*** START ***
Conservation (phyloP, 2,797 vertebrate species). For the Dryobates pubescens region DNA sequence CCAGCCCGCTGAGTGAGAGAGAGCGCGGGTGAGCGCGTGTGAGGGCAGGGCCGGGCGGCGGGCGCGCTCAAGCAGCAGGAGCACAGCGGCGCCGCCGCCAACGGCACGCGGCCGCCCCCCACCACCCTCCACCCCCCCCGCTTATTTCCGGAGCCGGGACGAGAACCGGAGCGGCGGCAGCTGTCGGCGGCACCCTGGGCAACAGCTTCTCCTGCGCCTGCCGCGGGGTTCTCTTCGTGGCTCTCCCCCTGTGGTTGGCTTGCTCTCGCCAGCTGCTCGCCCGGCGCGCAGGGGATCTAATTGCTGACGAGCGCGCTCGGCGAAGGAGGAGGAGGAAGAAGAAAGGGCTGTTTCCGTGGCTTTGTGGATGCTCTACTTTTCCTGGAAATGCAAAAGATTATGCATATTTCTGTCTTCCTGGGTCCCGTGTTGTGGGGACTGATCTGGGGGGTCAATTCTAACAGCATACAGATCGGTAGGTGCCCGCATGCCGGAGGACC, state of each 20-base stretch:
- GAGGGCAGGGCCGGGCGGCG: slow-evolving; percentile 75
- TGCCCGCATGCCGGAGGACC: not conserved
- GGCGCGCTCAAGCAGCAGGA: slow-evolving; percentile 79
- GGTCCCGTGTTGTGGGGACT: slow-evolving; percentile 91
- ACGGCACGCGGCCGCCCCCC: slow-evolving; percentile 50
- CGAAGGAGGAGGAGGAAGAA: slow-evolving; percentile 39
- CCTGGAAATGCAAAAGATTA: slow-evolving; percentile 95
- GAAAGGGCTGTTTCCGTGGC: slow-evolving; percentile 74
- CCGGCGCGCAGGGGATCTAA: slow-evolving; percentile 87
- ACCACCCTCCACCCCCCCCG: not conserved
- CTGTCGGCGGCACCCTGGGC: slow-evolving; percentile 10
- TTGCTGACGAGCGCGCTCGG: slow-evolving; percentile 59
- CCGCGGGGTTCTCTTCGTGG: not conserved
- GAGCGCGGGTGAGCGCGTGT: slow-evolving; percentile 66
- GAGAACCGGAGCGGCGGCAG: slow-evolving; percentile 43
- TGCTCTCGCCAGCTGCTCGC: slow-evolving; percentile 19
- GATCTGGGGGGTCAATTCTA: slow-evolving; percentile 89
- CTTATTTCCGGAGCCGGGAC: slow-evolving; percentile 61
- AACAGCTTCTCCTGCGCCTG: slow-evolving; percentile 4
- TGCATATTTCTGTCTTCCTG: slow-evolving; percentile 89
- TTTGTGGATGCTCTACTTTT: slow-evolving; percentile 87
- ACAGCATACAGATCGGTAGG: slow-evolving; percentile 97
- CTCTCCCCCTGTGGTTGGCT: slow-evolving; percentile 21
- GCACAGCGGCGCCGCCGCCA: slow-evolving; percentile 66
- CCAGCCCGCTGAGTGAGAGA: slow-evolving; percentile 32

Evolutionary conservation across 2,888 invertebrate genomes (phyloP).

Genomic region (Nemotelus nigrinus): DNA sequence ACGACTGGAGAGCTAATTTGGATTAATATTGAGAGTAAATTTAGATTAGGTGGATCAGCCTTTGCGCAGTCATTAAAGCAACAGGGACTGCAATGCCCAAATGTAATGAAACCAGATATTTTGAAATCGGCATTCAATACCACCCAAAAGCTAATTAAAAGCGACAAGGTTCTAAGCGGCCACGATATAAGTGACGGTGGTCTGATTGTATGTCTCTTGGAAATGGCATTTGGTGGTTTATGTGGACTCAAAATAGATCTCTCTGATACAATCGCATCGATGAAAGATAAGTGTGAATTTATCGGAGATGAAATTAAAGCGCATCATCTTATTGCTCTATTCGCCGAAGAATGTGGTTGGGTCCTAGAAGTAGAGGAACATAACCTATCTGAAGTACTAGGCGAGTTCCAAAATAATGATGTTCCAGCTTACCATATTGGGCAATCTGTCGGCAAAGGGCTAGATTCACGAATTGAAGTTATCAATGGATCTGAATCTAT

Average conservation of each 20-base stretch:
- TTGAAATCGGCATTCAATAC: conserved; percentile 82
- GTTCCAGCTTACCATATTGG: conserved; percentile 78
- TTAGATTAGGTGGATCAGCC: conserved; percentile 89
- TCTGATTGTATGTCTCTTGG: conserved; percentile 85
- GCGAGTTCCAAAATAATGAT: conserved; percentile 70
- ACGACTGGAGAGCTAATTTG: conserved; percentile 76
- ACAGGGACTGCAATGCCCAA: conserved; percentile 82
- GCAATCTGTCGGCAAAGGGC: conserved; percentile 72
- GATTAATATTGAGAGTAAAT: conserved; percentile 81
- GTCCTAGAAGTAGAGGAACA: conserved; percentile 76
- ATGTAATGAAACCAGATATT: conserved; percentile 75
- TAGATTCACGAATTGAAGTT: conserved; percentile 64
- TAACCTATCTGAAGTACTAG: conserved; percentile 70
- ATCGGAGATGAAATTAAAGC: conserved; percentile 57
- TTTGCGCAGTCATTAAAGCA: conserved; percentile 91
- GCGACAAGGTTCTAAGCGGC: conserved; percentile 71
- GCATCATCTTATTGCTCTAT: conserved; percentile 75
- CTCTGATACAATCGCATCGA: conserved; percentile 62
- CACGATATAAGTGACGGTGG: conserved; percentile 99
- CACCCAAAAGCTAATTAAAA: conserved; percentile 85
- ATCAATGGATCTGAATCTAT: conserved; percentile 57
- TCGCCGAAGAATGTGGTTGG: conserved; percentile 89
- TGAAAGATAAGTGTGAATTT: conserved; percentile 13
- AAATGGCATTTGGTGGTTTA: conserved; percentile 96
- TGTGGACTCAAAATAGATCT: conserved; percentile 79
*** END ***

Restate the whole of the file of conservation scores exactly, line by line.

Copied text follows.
Conservation (phyloP, 2,797 vertebrate species). For the Dryobates pubescens region DNA sequence CCAGCCCGCTGAGTGAGAGAGAGCGCGGGTGAGCGCGTGTGAGGGCAGGGCCGGGCGGCGGGCGCGCTCAAGCAGCAGGAGCACAGCGGCGCCGCCGCCAACGGCACGCGGCCGCCCCCCACCACCCTCCACCCCCCCCGCTTATTTCCGGAGCCGGGACGAGAACCGGAGCGGCGGCAGCTGTCGGCGGCACCCTGGGCAACAGCTTCTCCTGCGCCTGCCGCGGGGTTCTCTTCGTGGCTCTCCCCCTGTGGTTGGCTTGCTCTCGCCAGCTGCTCGCCCGGCGCGCAGGGGATCTAATTGCTGACGAGCGCGCTCGGCGAAGGAGGAGGAGGAAGAAGAAAGGGCTGTTTCCGTGGCTTTGTGGATGCTCTACTTTTCCTGGAAATGCAAAAGATTATGCATATTTCTGTCTTCCTGGGTCCCGTGTTGTGGGGACTGATCTGGGGGGTCAATTCTAACAGCATACAGATCGGTAGGTGCCCGCATGCCGGAGGACC, state of each 20-base stretch:
- GAGGGCAGGGCCGGGCGGCG: slow-evolving; percentile 75
- TGCCCGCATGCCGGAGGACC: not conserved
- GGCGCGCTCAAGCAGCAGGA: slow-evolving; percentile 79
- GGTCCCGTGTTGTGGGGACT: slow-evolving; percentile 91
- ACGGCACGCGGCCGCCCCCC: slow-evolving; percentile 50
- CGAAGGAGGAGGAGGAAGAA: slow-evolving; percentile 39
- CCTGGAAATGCAAAAGATTA: slow-evolving; percentile 95
- GAAAGGGCTGTTTCCGTGGC: slow-evolving; percentile 74
- CCGGCGCGCAGGGGATCTAA: slow-evolving; percentile 87
- ACCACCCTCCACCCCCCCCG: not conserved
- CTGTCGGCGGCACCCTGGGC: slow-evolving; percentile 10
- TTGCTGACGAGCGCGCTCGG: slow-evolving; percentile 59
- CCGCGGGGTTCTCTTCGTGG: not conserved
- GAGCGCGGGTGAGCGCGTGT: slow-evolving; percentile 66
- GAGAACCGGAGCGGCGGCAG: slow-evolving; percentile 43
- TGCTCTCGCCAGCTGCTCGC: slow-evolving; percentile 19
- GATCTGGGGGGTCAATTCTA: slow-evolving; percentile 89
- CTTATTTCCGGAGCCGGGAC: slow-evolving; percentile 61
- AACAGCTTCTCCTGCGCCTG: slow-evolving; percentile 4
- TGCATATTTCTGTCTTCCTG: slow-evolving; percentile 89
- TTTGTGGATGCTCTACTTTT: slow-evolving; percentile 87
- ACAGCATACAGATCGGTAGG: slow-evolving; percentile 97
- CTCTCCCCCTGTGGTTGGCT: slow-evolving; percentile 21
- GCACAGCGGCGCCGCCGCCA: slow-evolving; percentile 66
- CCAGCCCGCTGAGTGAGAGA: slow-evolving; percentile 32

Evolutionary conservation across 2,888 invertebrate genomes (phyloP).

Genomic region (Nemotelus nigrinus): DNA sequence ACGACTGGAGAGCTAATTTGGATTAATATTGAGAGTAAATTTAGATTAGGTGGATCAGCCTTTGCGCAGTCATTAAAGCAACAGGGACTGCAATGCCCAAATGTAATGAAACCAGATATTTTGAAATCGGCATTCAATACCACCCAAAAGCTAATTAAAAGCGACAAGGTTCTAAGCGGCCACGATATAAGTGACGGTGGTCTGATTGTATGTCTCTTGGAAATGGCATTTGGTGGTTTATGTGGACTCAAAATAGATCTCTCTGATACAATCGCATCGATGAAAGATAAGTGTGAATTTATCGGAGATGAAATTAAAGCGCATCATCTTATTGCTCTATTCGCCGAAGAATGTGGTTGGGTCCTAGAAGTAGAGGAACATAACCTATCTGAAGTACTAGGCGAGTTCCAAAATAATGATGTTCCAGCTTACCATATTGGGCAATCTGTCGGCAAAGGGCTAGATTCACGAATTGAAGTTATCAATGGATCTGAATCTAT

Average conservation of each 20-base stretch:
- TTGAAATCGGCATTCAATAC: conserved; percentile 82
- GTTCCAGCTTACCATATTGG: conserved; percentile 78
- TTAGATTAGGTGGATCAGCC: conserved; percentile 89
- TCTGATTGTATGTCTCTTGG: conserved; percentile 85
- GCGAGTTCCAAAATAATGAT: conserved; percentile 70
- ACGACTGGAGAGCTAATTTG: conserved; percentile 76
- ACAGGGACTGCAATGCCCAA: conserved; percentile 82
- GCAATCTGTCGGCAAAGGGC: conserved; percentile 72
- GATTAATATTGAGAGTAAAT: conserved; percentile 81
- GTCCTAGAAGTAGAGGAACA: conserved; percentile 76
- ATGTAATGAAACCAGATATT: conserved; percentile 75
- TAGATTCACGAATTGAAGTT: conserved; percentile 64
- TAACCTATCTGAAGTACTAG: conserved; percentile 70
- ATCGGAGATGAAATTAAAGC: conserved; percentile 57
- TTTGCGCAGTCATTAAAGCA: conserved; percentile 91
- GCGACAAGGTTCTAAGCGGC: conserved; percentile 71
- GCATCATCTTATTGCTCTAT: conserved; percentile 75
- CTCTGATACAATCGCATCGA: conserved; percentile 62
- CACGATATAAGTGACGGTGG: conserved; percentile 99
- CACCCAAAAGCTAATTAAAA: conserved; percentile 85
- ATCAATGGATCTGAATCTAT: conserved; percentile 57
- TCGCCGAAGAATGTGGTTGG: conserved; percentile 89
- TGAAAGATAAGTGTGAATTT: conserved; percentile 13
- AAATGGCATTTGGTGGTTTA: conserved; percentile 96
- TGTGGACTCAAAATAGATCT: conserved; percentile 79